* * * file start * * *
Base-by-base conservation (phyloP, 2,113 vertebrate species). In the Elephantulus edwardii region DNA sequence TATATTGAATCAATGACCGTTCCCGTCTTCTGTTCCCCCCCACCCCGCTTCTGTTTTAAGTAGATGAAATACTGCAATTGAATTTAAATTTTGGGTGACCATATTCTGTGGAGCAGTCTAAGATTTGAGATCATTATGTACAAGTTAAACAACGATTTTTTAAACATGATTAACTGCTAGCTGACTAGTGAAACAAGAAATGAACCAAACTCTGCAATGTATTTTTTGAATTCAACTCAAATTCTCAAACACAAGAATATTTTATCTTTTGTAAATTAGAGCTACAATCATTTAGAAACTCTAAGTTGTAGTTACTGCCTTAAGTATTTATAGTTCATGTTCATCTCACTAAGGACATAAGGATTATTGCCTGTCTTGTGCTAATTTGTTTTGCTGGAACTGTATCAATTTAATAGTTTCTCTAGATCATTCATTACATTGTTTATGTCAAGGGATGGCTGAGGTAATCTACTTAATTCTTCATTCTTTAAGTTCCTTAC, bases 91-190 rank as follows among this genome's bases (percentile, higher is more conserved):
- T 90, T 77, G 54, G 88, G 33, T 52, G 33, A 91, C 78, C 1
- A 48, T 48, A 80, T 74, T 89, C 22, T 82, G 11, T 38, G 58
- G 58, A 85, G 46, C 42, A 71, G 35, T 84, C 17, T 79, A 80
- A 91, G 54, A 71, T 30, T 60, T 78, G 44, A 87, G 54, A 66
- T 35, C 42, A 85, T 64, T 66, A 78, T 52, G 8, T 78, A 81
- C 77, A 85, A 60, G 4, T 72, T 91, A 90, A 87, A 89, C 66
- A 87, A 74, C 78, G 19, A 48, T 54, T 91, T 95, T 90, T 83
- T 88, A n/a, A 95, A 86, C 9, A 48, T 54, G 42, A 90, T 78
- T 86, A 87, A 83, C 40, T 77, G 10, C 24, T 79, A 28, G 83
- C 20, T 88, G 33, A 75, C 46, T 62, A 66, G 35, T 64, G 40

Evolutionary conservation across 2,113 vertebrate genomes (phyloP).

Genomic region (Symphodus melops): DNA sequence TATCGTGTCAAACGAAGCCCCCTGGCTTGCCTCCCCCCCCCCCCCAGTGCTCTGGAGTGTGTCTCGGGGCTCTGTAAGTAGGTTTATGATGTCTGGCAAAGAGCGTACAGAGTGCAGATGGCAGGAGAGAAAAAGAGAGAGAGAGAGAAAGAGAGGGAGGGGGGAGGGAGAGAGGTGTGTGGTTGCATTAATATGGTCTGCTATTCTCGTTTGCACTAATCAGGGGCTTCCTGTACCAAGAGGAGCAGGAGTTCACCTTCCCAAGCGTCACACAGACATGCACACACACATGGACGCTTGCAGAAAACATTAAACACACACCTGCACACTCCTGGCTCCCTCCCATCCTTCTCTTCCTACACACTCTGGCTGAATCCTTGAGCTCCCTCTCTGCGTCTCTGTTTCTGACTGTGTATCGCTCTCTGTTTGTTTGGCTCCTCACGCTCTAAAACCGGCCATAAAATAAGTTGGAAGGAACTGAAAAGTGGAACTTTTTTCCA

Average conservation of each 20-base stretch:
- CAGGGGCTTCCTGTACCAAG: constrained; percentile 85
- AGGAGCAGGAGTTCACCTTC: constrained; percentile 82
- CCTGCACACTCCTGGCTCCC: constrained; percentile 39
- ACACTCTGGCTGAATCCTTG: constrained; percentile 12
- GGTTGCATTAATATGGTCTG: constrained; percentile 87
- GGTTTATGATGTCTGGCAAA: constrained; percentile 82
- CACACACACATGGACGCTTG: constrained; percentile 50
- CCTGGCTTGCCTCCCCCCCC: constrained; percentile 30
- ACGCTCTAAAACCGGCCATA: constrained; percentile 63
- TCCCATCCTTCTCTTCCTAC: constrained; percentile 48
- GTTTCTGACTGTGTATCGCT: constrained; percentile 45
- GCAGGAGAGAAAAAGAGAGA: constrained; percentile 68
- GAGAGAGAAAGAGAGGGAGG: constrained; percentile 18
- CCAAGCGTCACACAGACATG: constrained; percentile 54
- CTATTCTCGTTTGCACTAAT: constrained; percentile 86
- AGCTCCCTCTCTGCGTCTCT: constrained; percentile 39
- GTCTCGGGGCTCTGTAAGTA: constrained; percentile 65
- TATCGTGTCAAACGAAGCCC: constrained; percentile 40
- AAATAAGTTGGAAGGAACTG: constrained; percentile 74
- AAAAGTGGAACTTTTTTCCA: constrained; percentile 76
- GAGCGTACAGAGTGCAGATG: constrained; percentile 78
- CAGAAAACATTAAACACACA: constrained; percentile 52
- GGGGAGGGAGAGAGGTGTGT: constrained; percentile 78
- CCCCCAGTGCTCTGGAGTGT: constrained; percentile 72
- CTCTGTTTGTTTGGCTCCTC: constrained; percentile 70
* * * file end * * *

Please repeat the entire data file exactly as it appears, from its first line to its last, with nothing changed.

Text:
Base-by-base conservation (phyloP, 2,113 vertebrate species). In the Elephantulus edwardii region DNA sequence TATATTGAATCAATGACCGTTCCCGTCTTCTGTTCCCCCCCACCCCGCTTCTGTTTTAAGTAGATGAAATACTGCAATTGAATTTAAATTTTGGGTGACCATATTCTGTGGAGCAGTCTAAGATTTGAGATCATTATGTACAAGTTAAACAACGATTTTTTAAACATGATTAACTGCTAGCTGACTAGTGAAACAAGAAATGAACCAAACTCTGCAATGTATTTTTTGAATTCAACTCAAATTCTCAAACACAAGAATATTTTATCTTTTGTAAATTAGAGCTACAATCATTTAGAAACTCTAAGTTGTAGTTACTGCCTTAAGTATTTATAGTTCATGTTCATCTCACTAAGGACATAAGGATTATTGCCTGTCTTGTGCTAATTTGTTTTGCTGGAACTGTATCAATTTAATAGTTTCTCTAGATCATTCATTACATTGTTTATGTCAAGGGATGGCTGAGGTAATCTACTTAATTCTTCATTCTTTAAGTTCCTTAC, bases 91-190 rank as follows among this genome's bases (percentile, higher is more conserved):
- T 90, T 77, G 54, G 88, G 33, T 52, G 33, A 91, C 78, C 1
- A 48, T 48, A 80, T 74, T 89, C 22, T 82, G 11, T 38, G 58
- G 58, A 85, G 46, C 42, A 71, G 35, T 84, C 17, T 79, A 80
- A 91, G 54, A 71, T 30, T 60, T 78, G 44, A 87, G 54, A 66
- T 35, C 42, A 85, T 64, T 66, A 78, T 52, G 8, T 78, A 81
- C 77, A 85, A 60, G 4, T 72, T 91, A 90, A 87, A 89, C 66
- A 87, A 74, C 78, G 19, A 48, T 54, T 91, T 95, T 90, T 83
- T 88, A n/a, A 95, A 86, C 9, A 48, T 54, G 42, A 90, T 78
- T 86, A 87, A 83, C 40, T 77, G 10, C 24, T 79, A 28, G 83
- C 20, T 88, G 33, A 75, C 46, T 62, A 66, G 35, T 64, G 40

Evolutionary conservation across 2,113 vertebrate genomes (phyloP).

Genomic region (Symphodus melops): DNA sequence TATCGTGTCAAACGAAGCCCCCTGGCTTGCCTCCCCCCCCCCCCCAGTGCTCTGGAGTGTGTCTCGGGGCTCTGTAAGTAGGTTTATGATGTCTGGCAAAGAGCGTACAGAGTGCAGATGGCAGGAGAGAAAAAGAGAGAGAGAGAGAAAGAGAGGGAGGGGGGAGGGAGAGAGGTGTGTGGTTGCATTAATATGGTCTGCTATTCTCGTTTGCACTAATCAGGGGCTTCCTGTACCAAGAGGAGCAGGAGTTCACCTTCCCAAGCGTCACACAGACATGCACACACACATGGACGCTTGCAGAAAACATTAAACACACACCTGCACACTCCTGGCTCCCTCCCATCCTTCTCTTCCTACACACTCTGGCTGAATCCTTGAGCTCCCTCTCTGCGTCTCTGTTTCTGACTGTGTATCGCTCTCTGTTTGTTTGGCTCCTCACGCTCTAAAACCGGCCATAAAATAAGTTGGAAGGAACTGAAAAGTGGAACTTTTTTCCA

Average conservation of each 20-base stretch:
- CAGGGGCTTCCTGTACCAAG: constrained; percentile 85
- AGGAGCAGGAGTTCACCTTC: constrained; percentile 82
- CCTGCACACTCCTGGCTCCC: constrained; percentile 39
- ACACTCTGGCTGAATCCTTG: constrained; percentile 12
- GGTTGCATTAATATGGTCTG: constrained; percentile 87
- GGTTTATGATGTCTGGCAAA: constrained; percentile 82
- CACACACACATGGACGCTTG: constrained; percentile 50
- CCTGGCTTGCCTCCCCCCCC: constrained; percentile 30
- ACGCTCTAAAACCGGCCATA: constrained; percentile 63
- TCCCATCCTTCTCTTCCTAC: constrained; percentile 48
- GTTTCTGACTGTGTATCGCT: constrained; percentile 45
- GCAGGAGAGAAAAAGAGAGA: constrained; percentile 68
- GAGAGAGAAAGAGAGGGAGG: constrained; percentile 18
- CCAAGCGTCACACAGACATG: constrained; percentile 54
- CTATTCTCGTTTGCACTAAT: constrained; percentile 86
- AGCTCCCTCTCTGCGTCTCT: constrained; percentile 39
- GTCTCGGGGCTCTGTAAGTA: constrained; percentile 65
- TATCGTGTCAAACGAAGCCC: constrained; percentile 40
- AAATAAGTTGGAAGGAACTG: constrained; percentile 74
- AAAAGTGGAACTTTTTTCCA: constrained; percentile 76
- GAGCGTACAGAGTGCAGATG: constrained; percentile 78
- CAGAAAACATTAAACACACA: constrained; percentile 52
- GGGGAGGGAGAGAGGTGTGT: constrained; percentile 78
- CCCCCAGTGCTCTGGAGTGT: constrained; percentile 72
- CTCTGTTTGTTTGGCTCCTC: constrained; percentile 70